Floyd then nudged me, and I felt around in my pocket until I found my phone.
“What if I said, I had something to give you hope.”
“You owe me an explanation, Sasha. Show me.”
Pulling out my phone, I glanced up and saw his jaw drop, overcome with shock but with a hint of happiness. He knew hoe significant this was, probably more than us. “Does that work Sasha?”
“I got an upgrade.”
“Let me see.”
I handed my uncle the phone, as soon as he grabbed it the incredible brightness of the icon began to fade and with it, my Uncle’s smile. “No, wait.”
I snatched my phone, back and immediately the icon appeared once again. I unlocked my phone, and a new background message popped up. I had seen this before somewhere.
Ask me a question.
“Sasha, is this a trick?”
“No. it’s… I haven’t seen that before.”
“Can you turn my phone back on!” Courtney’s outburst after seeing the question sparked a group shout out.
“What are you?”
“Seriously, I asked first. Can you turn my phone back on?”
“What’s the maximum amount of blog hits you can get me a month!”
“SHUT UP!” Everything was still after I screamed to all of them. Floyd smiled at me, and I nodded back. The phone had not listened to them at all. After it had introduced itself, I noticed a gravity forming between us. It made me very nervous, this connection between us, and again I began to reevaluate my actions.
“Floyd gets to ask the question. Anybody object?”
“I always object!”
“Trevor. Shut the fuck up.”
“Okay,” Trevor replied with complete intent. I’m sure he sensed the hostility in my tone.
“Make it do something. Ask to prove itself to my dad.”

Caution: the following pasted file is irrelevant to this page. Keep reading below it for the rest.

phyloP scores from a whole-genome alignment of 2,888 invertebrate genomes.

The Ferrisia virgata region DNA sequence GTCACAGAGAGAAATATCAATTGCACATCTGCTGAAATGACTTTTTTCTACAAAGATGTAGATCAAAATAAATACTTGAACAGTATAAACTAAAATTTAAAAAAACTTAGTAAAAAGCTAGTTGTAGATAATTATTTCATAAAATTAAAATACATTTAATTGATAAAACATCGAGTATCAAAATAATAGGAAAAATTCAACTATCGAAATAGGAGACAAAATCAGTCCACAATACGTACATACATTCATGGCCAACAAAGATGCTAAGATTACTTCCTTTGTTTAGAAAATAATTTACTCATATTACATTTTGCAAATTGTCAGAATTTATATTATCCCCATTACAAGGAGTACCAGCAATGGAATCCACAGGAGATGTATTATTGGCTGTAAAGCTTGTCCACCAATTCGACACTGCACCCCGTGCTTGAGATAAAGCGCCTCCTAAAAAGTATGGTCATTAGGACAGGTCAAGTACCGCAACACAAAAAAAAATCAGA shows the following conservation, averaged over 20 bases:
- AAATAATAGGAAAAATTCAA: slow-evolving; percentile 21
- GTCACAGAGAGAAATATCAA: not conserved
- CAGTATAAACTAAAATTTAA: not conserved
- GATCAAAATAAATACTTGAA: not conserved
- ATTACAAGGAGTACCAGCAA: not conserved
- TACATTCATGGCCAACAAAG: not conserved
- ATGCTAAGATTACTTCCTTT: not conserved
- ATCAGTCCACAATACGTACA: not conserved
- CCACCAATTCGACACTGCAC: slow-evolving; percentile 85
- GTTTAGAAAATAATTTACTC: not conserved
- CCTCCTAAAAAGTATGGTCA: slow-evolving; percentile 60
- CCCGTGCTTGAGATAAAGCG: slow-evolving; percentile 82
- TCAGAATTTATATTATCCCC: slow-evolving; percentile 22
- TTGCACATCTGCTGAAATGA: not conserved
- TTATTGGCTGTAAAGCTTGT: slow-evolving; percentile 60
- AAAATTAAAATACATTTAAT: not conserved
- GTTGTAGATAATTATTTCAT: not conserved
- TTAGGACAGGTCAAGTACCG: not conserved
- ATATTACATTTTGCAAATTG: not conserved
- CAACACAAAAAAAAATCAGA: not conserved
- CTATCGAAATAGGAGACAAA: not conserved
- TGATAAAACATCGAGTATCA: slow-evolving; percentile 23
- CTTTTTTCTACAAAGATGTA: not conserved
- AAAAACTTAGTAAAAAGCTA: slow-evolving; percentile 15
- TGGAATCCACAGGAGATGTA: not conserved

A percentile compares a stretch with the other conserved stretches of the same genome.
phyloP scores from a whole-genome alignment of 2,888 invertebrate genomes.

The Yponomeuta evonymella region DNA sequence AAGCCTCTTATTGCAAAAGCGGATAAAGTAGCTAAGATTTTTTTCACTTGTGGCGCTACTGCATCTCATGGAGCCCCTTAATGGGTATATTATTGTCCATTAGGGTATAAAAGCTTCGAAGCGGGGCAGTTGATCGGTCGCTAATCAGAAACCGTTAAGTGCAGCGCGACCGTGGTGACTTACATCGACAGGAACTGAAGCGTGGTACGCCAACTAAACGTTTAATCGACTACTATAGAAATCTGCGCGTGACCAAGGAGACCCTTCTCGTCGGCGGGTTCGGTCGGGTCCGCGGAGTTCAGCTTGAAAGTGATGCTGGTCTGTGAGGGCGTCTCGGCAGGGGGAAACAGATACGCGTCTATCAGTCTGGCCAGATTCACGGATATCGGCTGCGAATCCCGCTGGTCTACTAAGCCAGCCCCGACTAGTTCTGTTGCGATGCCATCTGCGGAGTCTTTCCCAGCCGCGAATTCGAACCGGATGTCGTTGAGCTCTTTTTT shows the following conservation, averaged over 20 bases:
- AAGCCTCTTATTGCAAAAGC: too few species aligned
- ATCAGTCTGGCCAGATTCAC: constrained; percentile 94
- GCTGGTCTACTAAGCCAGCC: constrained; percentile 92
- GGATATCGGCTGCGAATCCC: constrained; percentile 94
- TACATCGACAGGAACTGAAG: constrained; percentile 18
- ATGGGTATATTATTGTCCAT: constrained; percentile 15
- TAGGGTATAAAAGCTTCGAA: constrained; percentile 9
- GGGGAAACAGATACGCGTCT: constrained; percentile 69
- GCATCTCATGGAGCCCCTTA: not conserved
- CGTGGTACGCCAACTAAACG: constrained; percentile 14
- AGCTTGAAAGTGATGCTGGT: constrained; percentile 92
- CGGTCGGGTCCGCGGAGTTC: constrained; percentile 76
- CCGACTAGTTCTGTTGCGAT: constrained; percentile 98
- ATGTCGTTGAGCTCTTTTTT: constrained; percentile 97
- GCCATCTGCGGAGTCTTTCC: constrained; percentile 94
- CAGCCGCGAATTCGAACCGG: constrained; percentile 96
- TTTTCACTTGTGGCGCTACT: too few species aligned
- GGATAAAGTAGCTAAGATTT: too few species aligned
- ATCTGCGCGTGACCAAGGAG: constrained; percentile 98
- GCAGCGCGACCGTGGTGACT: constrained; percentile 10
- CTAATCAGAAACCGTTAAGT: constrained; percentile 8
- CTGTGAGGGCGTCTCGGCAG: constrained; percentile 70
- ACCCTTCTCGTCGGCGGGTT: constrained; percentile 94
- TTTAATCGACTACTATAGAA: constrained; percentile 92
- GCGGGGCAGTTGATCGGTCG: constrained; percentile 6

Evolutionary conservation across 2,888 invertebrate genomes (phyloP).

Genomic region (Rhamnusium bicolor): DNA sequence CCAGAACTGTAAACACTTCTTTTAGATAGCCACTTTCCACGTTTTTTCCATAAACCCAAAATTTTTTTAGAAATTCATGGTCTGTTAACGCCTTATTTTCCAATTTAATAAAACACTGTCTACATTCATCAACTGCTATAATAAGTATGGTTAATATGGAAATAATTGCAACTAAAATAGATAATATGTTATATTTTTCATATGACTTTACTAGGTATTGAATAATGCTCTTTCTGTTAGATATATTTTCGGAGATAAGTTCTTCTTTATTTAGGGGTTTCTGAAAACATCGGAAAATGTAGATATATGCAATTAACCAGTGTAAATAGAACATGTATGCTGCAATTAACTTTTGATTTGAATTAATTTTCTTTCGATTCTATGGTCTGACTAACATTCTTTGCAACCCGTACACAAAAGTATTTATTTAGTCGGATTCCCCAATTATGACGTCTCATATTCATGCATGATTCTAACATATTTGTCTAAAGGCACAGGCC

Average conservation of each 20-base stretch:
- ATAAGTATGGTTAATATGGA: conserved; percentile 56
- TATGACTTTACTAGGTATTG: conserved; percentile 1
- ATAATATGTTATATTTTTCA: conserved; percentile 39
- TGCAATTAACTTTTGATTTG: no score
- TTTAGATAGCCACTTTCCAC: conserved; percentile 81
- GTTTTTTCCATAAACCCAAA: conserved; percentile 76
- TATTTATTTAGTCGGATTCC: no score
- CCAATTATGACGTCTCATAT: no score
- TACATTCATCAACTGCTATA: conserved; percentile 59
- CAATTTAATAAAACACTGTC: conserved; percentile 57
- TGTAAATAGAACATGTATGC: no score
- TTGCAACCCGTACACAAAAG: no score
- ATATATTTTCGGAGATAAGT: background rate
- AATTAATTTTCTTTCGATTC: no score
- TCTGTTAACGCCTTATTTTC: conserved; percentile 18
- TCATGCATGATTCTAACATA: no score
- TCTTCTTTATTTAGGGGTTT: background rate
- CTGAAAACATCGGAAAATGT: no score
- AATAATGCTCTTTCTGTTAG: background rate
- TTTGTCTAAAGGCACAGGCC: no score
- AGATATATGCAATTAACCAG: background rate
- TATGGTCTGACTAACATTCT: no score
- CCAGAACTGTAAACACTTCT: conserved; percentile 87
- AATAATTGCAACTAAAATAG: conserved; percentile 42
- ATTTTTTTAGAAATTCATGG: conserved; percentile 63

“Show us something you can do.” Just as quickly as I gave my request, the camera app on my phone opened, I was very confused at first. Then I had a thought. Is this how it sees? Through facial recognition, it knows my face, through the front of the camera it knows our group and through the rear view. It perceives the world through a 12-megapixel camera.
“I don’t get it.”
My uncle’s television screen flashed brightly and caught our attention. We moved towards it and sure enough, Nyström, popped up again wallowing around in the same jazz club as before.
“There is a failsafe if you cannot make it back to me, a design in the A.I. will allow you to reconnect other cell phones manually.”
“Why didn’t we know about this earlier!” Courtney interrupted, and Trevor slapped her while we continued to listen to Nyström’s instructions.
“I will admit to you that my partner created the virus, so I generated a cure, your new phone. You can reconnect individuals to a new network and recover data if requested. To do this, simply open your camera and take a picture of the device you want to reconnect. Results are instant. Good luck. Professor Leo Nyström, signing off.”
I nodded to my uncle. He picked up his frozen cell phone off his nightstand and walked back over to me. He anxiously held it up, and with his hands shaking incessantly I prepared to take a picture.
I took the picture, and my uncle’s phone began to radiate with vibrant light. Colors flashed in his face, and he became consumed by the moment, hypnotized by everything going on with his screen. And when I looked around everyone else was too, they gathered around him.
“Sasha! Do mine next!”
“No. you don’t need your phone, Courtney. Uncle Ted, what does it look like?”